It’s obvious from your search that there’s an application that’s bothering you or causing issues and you’d like to block it. Unfortunately, you have trouble understanding how to block a program in Firewall in Windows 10.
We’re going to show you how you can do it, and we’re going to squeeze in a little info on what a firewall is and how it works. After reading this, you’ll know a lot more about firewalls and how to use them.
What Is a Firewall?
It has an illustrious name, and it’s a brilliant and essential feature of every sophisticated piece of hardware. Routers, servers, computers, laptops, gateways, smart devices, etc., all should have a built-in firewall.
It’s a system, a filter that separates the good from the bad. As we are connected now more than ever, and we take connection lightly, we can say that the firewall is a necessary component. Essentially, it is a shield for our devices.
How Does a Firewall Work?
There are four features every firewall should have to make it the most secure one. Although, there are firewalls that work with one of these features, with a combination of these features, and with all four:
- Packet IP filtering: If there were previously identified threats coming from a certain IP address and the packets have that IP address, the firewall will prevent them from entering our device and leaving our device if they’re coming from us.
- Stateful inspection: If there are packets that are not part of a legitimate connection, they will be removed or prevented to enter our network. The firewall scans the data packet headers to determine if the connection is legitimate.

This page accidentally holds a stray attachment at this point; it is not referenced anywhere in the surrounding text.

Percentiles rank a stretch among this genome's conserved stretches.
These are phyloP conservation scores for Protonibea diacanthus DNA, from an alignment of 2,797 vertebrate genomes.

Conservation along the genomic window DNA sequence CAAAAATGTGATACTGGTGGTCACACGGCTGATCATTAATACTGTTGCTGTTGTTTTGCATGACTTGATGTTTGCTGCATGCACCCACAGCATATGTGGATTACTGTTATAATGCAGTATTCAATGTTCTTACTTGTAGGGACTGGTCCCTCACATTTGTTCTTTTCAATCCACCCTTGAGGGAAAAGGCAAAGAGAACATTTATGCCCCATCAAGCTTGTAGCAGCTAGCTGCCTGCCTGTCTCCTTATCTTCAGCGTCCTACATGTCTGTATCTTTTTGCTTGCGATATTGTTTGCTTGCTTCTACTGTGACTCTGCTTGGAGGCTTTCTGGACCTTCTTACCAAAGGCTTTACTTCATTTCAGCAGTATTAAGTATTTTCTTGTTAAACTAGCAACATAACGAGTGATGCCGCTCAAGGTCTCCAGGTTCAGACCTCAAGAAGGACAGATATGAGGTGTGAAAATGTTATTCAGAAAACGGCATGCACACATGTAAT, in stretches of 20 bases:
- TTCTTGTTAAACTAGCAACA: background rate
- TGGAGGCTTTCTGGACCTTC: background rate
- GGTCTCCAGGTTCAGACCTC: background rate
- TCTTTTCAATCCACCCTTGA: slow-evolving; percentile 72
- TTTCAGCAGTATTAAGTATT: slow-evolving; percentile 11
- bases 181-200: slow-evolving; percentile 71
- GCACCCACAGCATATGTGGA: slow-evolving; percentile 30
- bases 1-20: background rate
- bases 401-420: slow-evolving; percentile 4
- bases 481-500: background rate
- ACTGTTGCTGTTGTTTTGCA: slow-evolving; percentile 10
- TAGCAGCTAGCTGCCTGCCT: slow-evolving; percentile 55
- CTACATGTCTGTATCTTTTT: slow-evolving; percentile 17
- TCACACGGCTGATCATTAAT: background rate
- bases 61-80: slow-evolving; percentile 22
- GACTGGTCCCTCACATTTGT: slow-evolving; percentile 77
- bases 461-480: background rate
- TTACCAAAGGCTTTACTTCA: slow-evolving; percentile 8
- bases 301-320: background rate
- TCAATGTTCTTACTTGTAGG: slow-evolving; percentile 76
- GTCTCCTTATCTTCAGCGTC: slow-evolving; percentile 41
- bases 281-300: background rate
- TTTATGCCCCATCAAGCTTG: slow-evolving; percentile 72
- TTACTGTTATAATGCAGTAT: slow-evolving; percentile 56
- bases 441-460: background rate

- Proxy service: A firewall mirrors the device that’s connecting to the network, and there’s no direct connection with the device. It protects your location from malicious attackers and malicious code.
- Deep packet inspection: Before you receive or send any data packets from your device, your firewall can decrypt and encrypt them to identify any present malicious code inside the packets before they reach their destination.
Types of Attack on Firewall
There are several types of attacks that can occur without us even knowing because we have a great firewall in place. These attacks include DoS attacks, backdoor attacks, remote attacks, spam, viruses, etc.
DoS (Denial of Service) attacks should shut down a service or a machine running that service so that other users can’t access it. A denial of service attack is very convenient, and it’s easy to pull off.
The targeted server holding the service (providing it) is flooded with activity(traffic). It’s overloaded, and it shuts down because that’s the next logical thing to do. The service becomes unavailable for some time.
DoS Attacks Explained
2. Backdoor Attacks
When a backdoor attack is performed, a part of the security strategy is bypassed. For example, you have a password or username that’s the standard credential in any security protocol. With a backdoor attack, these credentials are bypassed. The attacker gains access to your device.
What is a Backdoor Attack?
3. Remote Login
This is exactly what the name suggests. A remote login attack means that someone will control your device as if you were the one doing all the actions. Controlling your device remotely from some other device can be quite handy. It’s a good and useful option.
However, hackers can access the data you may deem sensitive. They can even start unwanted app installation or do some severe damage to your storage.
You’ve probably come across many spam messages in your email inbox. This is what a firewall can do for you. It can protect you from malicious spam mail. Attackers can be tenacious; they won’t stop until they get what they want, and that’s where spam comes in. But our firewall is usually stronger than spam.
If you’ve been using Excel for a while, you probably know what a macro is. It’s a set of rules and processes integrated into one procedure. You can run it easily by clicking on a button. Well, a macro attack relies heavily on macros.
Now, hackers are crafty, and they know how to make macros probably better than most people that use or have used Excel. So, they can easily perform an attack on our device and integrate these macros to perform some serious processes.